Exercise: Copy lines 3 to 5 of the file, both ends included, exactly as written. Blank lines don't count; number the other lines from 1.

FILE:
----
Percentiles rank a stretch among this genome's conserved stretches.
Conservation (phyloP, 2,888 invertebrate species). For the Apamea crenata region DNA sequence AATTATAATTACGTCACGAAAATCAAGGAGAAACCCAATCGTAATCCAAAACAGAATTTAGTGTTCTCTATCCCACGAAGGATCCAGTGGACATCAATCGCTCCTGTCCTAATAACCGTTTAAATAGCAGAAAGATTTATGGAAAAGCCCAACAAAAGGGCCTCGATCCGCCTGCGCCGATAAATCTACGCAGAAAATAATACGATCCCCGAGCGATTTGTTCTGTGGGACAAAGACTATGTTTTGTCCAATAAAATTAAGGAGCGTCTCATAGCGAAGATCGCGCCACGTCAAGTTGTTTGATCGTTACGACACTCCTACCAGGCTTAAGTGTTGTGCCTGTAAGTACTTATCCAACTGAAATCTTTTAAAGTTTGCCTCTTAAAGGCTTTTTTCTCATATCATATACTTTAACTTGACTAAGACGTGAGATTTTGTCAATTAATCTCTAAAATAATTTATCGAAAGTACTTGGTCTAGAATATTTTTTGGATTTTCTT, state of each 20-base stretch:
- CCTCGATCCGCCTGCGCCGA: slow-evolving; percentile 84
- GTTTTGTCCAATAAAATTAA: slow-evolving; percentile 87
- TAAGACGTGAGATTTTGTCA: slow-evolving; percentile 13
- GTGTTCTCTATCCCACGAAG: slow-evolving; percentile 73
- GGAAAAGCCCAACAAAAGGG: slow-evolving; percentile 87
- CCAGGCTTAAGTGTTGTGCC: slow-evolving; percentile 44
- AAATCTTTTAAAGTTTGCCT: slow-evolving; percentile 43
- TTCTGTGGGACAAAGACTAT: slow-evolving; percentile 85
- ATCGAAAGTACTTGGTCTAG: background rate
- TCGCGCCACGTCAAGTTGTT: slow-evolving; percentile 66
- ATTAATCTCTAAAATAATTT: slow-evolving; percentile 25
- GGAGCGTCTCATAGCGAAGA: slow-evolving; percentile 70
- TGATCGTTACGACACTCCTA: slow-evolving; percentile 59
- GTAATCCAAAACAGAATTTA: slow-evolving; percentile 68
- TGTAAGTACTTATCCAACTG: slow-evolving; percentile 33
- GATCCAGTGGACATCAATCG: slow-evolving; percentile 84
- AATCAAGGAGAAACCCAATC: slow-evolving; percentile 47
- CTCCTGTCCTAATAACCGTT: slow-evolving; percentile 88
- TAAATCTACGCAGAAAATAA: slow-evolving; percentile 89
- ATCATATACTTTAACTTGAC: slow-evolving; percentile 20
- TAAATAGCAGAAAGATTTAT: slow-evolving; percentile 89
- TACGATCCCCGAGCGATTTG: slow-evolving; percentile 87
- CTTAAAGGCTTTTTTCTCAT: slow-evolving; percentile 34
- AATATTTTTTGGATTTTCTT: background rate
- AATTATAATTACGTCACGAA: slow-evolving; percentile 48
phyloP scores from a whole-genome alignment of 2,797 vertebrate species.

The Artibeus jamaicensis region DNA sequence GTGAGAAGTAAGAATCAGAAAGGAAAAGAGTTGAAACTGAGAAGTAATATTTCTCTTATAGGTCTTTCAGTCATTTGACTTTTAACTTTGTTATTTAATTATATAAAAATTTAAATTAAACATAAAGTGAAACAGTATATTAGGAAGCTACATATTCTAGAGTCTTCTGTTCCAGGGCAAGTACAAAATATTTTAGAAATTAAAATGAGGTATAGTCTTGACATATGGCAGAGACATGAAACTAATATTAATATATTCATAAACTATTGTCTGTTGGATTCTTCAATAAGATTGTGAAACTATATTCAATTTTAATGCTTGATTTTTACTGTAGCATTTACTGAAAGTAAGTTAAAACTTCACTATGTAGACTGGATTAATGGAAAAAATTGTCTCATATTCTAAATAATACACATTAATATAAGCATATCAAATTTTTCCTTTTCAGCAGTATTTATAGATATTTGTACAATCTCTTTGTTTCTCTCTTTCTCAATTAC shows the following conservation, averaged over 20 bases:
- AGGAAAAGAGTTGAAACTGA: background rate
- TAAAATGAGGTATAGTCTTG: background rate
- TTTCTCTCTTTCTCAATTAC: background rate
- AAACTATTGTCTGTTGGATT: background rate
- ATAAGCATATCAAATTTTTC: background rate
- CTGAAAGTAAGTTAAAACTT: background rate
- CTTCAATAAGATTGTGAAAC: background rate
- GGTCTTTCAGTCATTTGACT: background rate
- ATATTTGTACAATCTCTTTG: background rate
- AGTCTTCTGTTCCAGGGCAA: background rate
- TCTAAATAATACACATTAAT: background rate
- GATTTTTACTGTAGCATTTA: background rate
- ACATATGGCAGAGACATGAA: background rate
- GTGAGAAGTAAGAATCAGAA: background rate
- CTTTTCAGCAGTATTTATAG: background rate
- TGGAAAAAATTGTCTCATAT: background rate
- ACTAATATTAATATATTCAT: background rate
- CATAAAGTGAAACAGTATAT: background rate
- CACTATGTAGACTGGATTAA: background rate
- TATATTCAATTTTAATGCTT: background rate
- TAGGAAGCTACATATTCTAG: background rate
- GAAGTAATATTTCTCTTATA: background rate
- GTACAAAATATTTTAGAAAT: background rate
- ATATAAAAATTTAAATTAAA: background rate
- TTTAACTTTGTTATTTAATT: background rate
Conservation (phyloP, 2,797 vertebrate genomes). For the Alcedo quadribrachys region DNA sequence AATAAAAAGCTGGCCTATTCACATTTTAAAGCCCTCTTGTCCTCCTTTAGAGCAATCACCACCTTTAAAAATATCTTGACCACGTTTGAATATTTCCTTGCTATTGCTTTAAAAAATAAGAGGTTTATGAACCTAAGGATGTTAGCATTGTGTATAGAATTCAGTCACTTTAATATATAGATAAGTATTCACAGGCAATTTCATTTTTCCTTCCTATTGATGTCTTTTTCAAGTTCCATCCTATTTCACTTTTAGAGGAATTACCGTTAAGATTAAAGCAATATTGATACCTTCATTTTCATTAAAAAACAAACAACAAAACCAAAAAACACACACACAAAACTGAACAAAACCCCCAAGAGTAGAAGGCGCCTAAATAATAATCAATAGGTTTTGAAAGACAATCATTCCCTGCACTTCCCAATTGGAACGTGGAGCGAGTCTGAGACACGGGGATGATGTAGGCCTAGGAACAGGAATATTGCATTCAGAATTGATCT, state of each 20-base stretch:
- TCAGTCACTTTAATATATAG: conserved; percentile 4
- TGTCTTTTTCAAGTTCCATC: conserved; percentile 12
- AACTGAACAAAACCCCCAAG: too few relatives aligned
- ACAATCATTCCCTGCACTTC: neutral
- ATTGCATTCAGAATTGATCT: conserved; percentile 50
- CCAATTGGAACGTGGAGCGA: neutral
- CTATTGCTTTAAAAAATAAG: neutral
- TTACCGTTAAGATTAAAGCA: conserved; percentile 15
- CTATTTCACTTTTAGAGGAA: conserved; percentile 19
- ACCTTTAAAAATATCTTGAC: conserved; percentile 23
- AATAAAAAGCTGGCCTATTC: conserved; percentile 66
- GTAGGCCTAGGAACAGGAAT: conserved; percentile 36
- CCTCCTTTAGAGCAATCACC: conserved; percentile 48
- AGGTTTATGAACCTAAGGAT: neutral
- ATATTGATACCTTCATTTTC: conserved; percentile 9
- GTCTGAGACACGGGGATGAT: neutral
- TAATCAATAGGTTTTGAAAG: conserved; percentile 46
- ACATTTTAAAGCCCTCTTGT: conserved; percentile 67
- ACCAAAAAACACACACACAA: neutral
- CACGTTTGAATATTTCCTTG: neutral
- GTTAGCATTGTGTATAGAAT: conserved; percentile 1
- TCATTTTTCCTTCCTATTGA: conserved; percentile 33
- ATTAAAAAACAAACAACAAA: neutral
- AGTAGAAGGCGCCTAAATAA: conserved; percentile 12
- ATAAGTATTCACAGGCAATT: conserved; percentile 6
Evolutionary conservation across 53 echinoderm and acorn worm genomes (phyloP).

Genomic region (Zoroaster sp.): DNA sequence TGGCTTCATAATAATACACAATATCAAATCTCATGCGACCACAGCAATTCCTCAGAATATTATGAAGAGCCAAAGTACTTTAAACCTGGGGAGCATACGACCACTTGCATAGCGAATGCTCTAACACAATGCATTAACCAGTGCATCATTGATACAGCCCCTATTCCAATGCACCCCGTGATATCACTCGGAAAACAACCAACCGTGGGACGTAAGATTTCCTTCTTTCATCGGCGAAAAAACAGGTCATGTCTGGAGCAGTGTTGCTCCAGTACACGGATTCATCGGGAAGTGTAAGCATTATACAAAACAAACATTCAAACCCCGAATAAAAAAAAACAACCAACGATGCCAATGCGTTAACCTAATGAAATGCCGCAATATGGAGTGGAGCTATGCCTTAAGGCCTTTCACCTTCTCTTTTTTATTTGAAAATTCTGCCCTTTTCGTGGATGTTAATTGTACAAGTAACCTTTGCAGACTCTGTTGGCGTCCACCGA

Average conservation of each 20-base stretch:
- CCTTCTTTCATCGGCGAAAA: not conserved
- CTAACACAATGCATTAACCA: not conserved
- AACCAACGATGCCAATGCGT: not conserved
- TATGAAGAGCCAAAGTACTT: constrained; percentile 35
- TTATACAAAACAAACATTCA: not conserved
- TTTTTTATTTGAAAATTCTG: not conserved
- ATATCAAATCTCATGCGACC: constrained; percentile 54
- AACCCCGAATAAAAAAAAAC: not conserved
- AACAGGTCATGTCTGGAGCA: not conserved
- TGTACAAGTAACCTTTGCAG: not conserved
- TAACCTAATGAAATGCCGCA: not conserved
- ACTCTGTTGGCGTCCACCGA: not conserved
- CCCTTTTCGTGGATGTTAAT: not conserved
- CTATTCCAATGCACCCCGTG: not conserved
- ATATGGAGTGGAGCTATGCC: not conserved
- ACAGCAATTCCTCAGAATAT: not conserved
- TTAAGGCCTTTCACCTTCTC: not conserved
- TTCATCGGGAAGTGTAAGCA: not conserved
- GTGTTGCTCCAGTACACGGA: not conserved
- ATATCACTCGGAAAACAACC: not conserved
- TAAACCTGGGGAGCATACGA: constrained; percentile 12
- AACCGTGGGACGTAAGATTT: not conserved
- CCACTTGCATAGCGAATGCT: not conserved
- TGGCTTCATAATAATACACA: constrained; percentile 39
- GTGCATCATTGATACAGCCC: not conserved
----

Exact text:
- CCTCGATCCGCCTGCGCCGA: slow-evolving; percentile 84
- GTTTTGTCCAATAAAATTAA: slow-evolving; percentile 87
- TAAGACGTGAGATTTTGTCA: slow-evolving; percentile 13